how to make popcorn on your stove

How To Make The Best Popcorn of Your Life and Save Thousands of Dollars (kind of)

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homemade popcorn recipeHow much does a bowl of popcorn cost at the movies? Four dollars? Six? Eight?

And how much would that cost if you purchased the microwaveable bags? Three? Four?

And how much would it cost to buy a four-pound bag of kernels and make endless bowls of popcorn yourself?

$1.92

We’ve been wasting our money, people. Wasting it! Popcorn is the cheapest snack known to man.  I can say that because I eat popcorn every day.

It is free of all allergens, except corn obviously, and when you make it homemade, it isn’t covered in chemicals and preservatives. It’s just fresh, warm, seriously deliciously popcorn.

If you want to save money and still enjoy something delicious, let me teach you how to make mouth watering homemade popcorn. Trust me, you will never eat microwave popcorn again.

Here’s what you need to make the best popcorn of your life:

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  • A pot with a lid (preferably clear because it’s really fun to watch the popcorn pop)
  • Vegetable oil (We use extra virgin olive oil, but coconut oil or even plain vegetable oil works fine)
  • Popcorn kernels
  • Seasoning
  • Large bowl
  • Five minutes!

Step One:

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Cover the bottom of your pot with oil. The first few times, I measured this, but now I just eyeball it. The rule of the thumb is equal parts oil to kernels. I use about 3-4 tablespoons of oil to cover my six-inch pot.

If you, like my husband, think, “I want buttery popcorn, I’ll just melt butter instead of using oil,” resist that urge. The butter will burn, unlike the oil, and your popcorn will be brown and a little mushy. Save butter for the finished product.

Step Two:

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Pour one layer of kernels into the bottom of the pan. You want each kernel to be hanging out in the pool of oil and not sitting on top of each other. If you add too many kernels, it will raise your lid off the pot and burn the popcorn at the bottom of the pan.  Remember, burnt popcorn smell lingers a lot longer than fresh popcorn smell.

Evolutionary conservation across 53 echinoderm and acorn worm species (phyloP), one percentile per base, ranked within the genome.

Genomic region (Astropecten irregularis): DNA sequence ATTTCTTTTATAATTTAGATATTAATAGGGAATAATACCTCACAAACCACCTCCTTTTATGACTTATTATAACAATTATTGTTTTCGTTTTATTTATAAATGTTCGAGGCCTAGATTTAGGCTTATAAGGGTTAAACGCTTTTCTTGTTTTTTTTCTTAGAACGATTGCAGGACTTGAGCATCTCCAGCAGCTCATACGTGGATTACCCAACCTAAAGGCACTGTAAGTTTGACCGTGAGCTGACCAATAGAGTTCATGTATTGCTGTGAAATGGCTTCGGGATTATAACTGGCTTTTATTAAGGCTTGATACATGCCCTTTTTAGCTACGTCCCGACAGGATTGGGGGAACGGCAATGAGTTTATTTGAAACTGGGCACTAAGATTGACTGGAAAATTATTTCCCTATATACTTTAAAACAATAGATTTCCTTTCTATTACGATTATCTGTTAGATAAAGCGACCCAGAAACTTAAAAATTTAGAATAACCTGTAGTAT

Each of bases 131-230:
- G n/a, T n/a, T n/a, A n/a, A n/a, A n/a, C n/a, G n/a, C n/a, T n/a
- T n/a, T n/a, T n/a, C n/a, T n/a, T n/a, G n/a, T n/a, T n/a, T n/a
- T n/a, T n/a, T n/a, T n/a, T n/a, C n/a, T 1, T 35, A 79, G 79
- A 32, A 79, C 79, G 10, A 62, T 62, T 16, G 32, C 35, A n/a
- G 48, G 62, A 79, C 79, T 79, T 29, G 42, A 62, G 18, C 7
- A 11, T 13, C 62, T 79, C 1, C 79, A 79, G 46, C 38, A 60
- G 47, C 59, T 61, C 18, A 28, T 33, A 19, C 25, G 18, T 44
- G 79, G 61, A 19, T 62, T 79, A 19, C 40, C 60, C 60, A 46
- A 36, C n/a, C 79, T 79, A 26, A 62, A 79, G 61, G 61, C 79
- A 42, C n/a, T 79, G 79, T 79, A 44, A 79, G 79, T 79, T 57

Step Three:

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Turn on your stove top to medium-high heat. Place the pot on the stove and do not, do not forget the lid. With a gas stove, the popcorn will start popping in about two minutes. It will take a bit longer with an electric stovetop, but the taste is equally delectable.

Step Four:

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Wait for the pops! The key to making popcorn is being a good listener. The popped corn will rise above the unpopped kernels, so you don’t have to worry about it burning. Soon the popcorn will rapid pop and fill your kitchen with the most wondrous smell.

Step Five:

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When popping slows to 1 full second between pops, turn off the heat on your stove. If you have an electric stove, pull it off the eye. On my gas stove, I let the popcorn sit with the lid on for about thirty seconds to cool and allow those final few kernels to finish popping. If you open it too soon, the last remaining unpopped kernels will pop and fly straight out of the pot. I’ve done this multiple times, and it’s always terrifying.

Step Six:

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Pour your popcorn in a large bowl and add salt! Personally, I pour the popcorn in the bowl in batches and individually salt each layer, but I just really love salt. I also add Tony Chachere’s Cajun spice or paprika to give the popcorn extra flavor and color.

Depending on much salt you add, popcorn is a pretty healthy snack. That’s what I tell myself every day when I make it at least.

There are a million ways to enjoy fresh popcorn. Here some other helpful tips to make your cheap snack a little fancier:

-While you listen to the pops, melt a little butter in the microwave to pour over the finished product.

-Enjoy fresh popcorn with peanut M&M’s or chocolate chips if you have a sweet and salty craving.

-Hungry for kettle corn? Right after the first kernel pops, dust your crop with a layer of white granulated sugar. If you used three tablespoons of kernels, use equal parts sugar. Immediately lift and shake your pot carefully. The goal is just to toss the sugar to evenly cover the kernels. Clumps of sugar will burn in the oil. When it’s done, it’s covered in a sticky coat of melted sugar, just like you buy at the fair.

Thanks to my brother Colt for first teaching me home to make popcorn on the stove. It’s changed my life. Enjoy!

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